Hadamard product (matrices)

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The Hadamard product operates on identically-shaped matrices and produces a third matrix of the same dimensions.

In mathematics, the Hadamard product (also known as the Schur product [1] or the entrywise product[2]) is a binary operation that takes two matrices of the same dimensions, and produces another matrix where each element ij is the product of elements ij of the original two matrices. It should not be confused with the more common matrix product. It is attributed to, and named after, either French mathematician Jacques Hadamard, or German mathematician Issai Schur.

The Hadamard product is associative and distributive, and unlike the matrix product it is also commutative.


For two matrices, A, B, of the same dimension, m \times n the Hadamard product, A \circ B, is a matrix, of the same dimension as the operands, with elements given by

(A \circ B)_{i,j} = (A)_{i,j} \cdot (B)_{i,j}.

For matrices of different dimensions (m \times n and p \times q, where m \not= p or n \not= q or both) the Hadamard product is undefined.


For example the Hadamard product for a 3x3 matrix A with a 3x3 matrix B is:

\left(\begin{array}{ccc} \mathrm{a}_{11} & \mathrm{a}_{12} & \mathrm{a}_{13}\\ \mathrm{a}_{21} & \mathrm{a}_{22} & \mathrm{a}_{23}\\ \mathrm{a}_{31} & \mathrm{a}_{32} & \mathrm{a}_{33} \end{array}\right) \circ \left(\begin{array}{ccc} \mathrm{b}_{11} & \mathrm{b}_{12} & \mathrm{b}_{13}\\ \mathrm{b}_{21} & \mathrm{b}_{22} & \mathrm{b}_{23}\\ \mathrm{b}_{31} & \mathrm{b}_{32} & \mathrm{b}_{33} \end{array}\right) = \left(\begin{array}{ccc} \mathrm{a}_{11} \, \mathrm{b}_{11}\ & \mathrm{a}_{12}\, \mathrm{b}_{12} & \mathrm{a}_{13}\, \mathrm{b}_{13}\\ \mathrm{a}_{21}\, \mathrm{b}_{21} & \mathrm{a}_{22}\, \mathrm{b}_{22} & \mathrm{a}_{23}\, \mathrm{b}_{23}\\ \mathrm{a}_{31}\, \mathrm{b}_{31} & \mathrm{a}_{32}\, \mathrm{b}_{32} & \mathrm{a}_{33}\, \mathrm{b}_{33} \end{array}\right)


The Hadamard product is commutative, associative and distributive over addition. That is,

A \circ B = B \circ A,
A \circ (B \circ C) = (A \circ B) \circ C,
A \circ (B + C) = A \circ B + A \circ C.

The identity matrix under Hadamard multiplication of two m-by-n matrices is m-by-n matrix where all elements are equal to 1. This is different from the identity matrix under regular matrix multiplication, where only the elements of the main diagonal are equal to 1. Furthermore, a matrix has an inverse under Hadamard multiplication if and only if none of the elements are equal to zero.[3]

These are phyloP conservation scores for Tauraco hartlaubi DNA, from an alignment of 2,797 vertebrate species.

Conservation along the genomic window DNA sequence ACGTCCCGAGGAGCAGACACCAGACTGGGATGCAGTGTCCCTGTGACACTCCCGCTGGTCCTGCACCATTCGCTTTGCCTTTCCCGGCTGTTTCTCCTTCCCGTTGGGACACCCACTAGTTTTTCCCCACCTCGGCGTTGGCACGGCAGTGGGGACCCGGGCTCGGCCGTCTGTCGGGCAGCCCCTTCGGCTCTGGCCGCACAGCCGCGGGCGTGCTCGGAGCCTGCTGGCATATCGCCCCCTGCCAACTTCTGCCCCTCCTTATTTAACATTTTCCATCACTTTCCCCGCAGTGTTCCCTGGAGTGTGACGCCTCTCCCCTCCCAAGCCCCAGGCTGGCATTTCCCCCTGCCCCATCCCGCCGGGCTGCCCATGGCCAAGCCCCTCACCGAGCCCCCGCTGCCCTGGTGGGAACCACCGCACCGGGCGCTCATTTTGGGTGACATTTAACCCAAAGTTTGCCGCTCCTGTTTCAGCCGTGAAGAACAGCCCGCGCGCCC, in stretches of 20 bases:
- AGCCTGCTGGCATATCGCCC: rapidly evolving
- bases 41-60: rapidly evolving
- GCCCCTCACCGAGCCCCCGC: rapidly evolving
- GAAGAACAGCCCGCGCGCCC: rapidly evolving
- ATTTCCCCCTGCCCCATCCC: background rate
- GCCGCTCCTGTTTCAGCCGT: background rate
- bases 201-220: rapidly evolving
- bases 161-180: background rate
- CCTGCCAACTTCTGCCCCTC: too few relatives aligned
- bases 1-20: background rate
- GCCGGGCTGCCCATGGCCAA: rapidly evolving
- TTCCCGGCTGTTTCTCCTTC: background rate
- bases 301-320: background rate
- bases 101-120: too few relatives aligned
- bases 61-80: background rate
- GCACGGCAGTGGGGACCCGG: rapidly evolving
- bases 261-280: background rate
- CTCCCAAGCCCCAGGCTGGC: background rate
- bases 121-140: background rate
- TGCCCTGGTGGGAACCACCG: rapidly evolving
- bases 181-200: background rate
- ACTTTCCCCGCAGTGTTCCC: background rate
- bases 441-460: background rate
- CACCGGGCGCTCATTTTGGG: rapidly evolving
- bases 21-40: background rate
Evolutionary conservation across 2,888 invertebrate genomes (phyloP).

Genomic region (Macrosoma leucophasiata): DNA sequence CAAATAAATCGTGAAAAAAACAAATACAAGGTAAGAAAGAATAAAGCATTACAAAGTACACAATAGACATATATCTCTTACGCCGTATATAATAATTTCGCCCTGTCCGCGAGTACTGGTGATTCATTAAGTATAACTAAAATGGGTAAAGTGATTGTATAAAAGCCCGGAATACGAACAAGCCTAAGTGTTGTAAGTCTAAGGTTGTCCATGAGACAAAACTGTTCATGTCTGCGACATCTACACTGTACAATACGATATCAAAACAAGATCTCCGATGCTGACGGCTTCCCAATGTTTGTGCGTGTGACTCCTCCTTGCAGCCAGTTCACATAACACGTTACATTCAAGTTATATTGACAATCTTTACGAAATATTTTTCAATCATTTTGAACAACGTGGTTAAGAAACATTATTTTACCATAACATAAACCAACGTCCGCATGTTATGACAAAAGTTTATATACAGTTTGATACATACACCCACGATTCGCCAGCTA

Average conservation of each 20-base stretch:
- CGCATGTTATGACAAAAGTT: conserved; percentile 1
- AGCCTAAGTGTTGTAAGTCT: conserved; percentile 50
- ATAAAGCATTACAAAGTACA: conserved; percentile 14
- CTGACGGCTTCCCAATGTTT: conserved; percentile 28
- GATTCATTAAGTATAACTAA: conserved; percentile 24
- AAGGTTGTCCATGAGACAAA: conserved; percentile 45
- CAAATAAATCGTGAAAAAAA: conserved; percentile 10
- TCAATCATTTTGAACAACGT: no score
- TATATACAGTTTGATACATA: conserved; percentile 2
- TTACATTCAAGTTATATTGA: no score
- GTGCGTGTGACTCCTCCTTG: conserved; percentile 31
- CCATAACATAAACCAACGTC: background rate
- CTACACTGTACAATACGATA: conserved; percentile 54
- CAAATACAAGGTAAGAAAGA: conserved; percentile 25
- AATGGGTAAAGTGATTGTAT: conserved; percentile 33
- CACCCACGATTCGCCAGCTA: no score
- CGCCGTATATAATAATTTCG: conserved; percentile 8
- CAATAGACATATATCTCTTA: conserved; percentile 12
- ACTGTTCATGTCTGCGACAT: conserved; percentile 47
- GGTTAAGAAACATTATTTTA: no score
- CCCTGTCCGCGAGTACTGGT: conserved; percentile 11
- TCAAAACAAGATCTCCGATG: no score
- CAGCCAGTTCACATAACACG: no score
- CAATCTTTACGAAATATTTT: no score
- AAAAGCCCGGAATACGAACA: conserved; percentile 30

For vectors x and y, and corresponding diagonal matrices D_x and D_y with these vectors as their leading diagonals, the following identity holds:[4]

x^*(A \circ B)y = \mathrm{tr}(D_x^* A D_y B^T),

where x^* denotes the conjugate transpose of x. In particular, using vectors of ones, this shows that the sum of all elements in the Hadamard product is the trace of AB^T. A related result for square A and B, is that the row-sums of their Hadamard product are the diagonal elements of AB^T:[5]

\sum_j (A \circ B)_{i,j} = (AB^T)_{i,i}.

The Hadamard product is a principal submatrix of the Kronecker product.

Schur product theorem[edit]

Main article: Schur product theorem

The Hadamard product of two positive-semidefinite matrices is positive-semidefinite.[5] This is known as the Schur product theorem,[3] after German mathematician Issai Schur. For positive-semidefinite matrices A and B, it is also known that

\det(A \circ B) \ge \det(A) \det(B). \, [5]

In programming languages[edit]

Hadamard multiplication is built into certain programming languages under various names. In MATLAB and GNU Octave, it is known as array multiplication, with the symbol .*.[6] GAUSS uses the same approach. In Fortran and Mathematica, it is done through simple multiplication operator *, whereas the matrix product is done through the function matmul and the . operator, respectively. In Python with the numpy numerical library or the sympy symbolic library, multiplication of array objects as a1*a2 produces the Hadamard product, but with otherwise identical matrix objects m1*m2 will produce a matrix product. (There are mappings between arrays and matrices: sympy and numpy provide a .A attribute for matrix objects, sympy provides a .M attribute for array objects, and numpy.asmatrix(a1) will produce a matrix view of the array a1.) The Eigen C++ library provides a cwiseProduct member function for the Matrix class (a.cwiseProduct(b)), while the Armadillo library use the operator % to make compact expressions (a % b; a * b is a matrix product). In R the Hadamard product is computed by default, with matrix.A%*%matrix.B giving the standard matrix product.[7]


The Hadamard product appears in lossy compression algorithms such as JPEG. The decoding step involves an entry-for-entry product, i.e., Hadamard product.

See also[edit]


  1. ^ Davis, Chandler. "The norm of the Schur product operation." Numerische Mathematik 4.1 (1962): 343-344.
  2. ^ (Horn & Johnson 1985, Ch. 5)
  3. ^ a b Million, Elizabeth. "The Hadamard Product". Retrieved 2 January 2012. 
  4. ^ (Horn & Johnson 1991)
  5. ^ a b c (Styan 1973)
  6. ^ "Arithmetic Operators + - * / \ ^ ' -". MATLAB documentation. MathWorks. Retrieved 2 January 2012. 
  7. ^ "Matrix multiplication". An Introduction to R. The R Project for Statistical Computing. 16 May 2013. Retrieved 24 August 2013.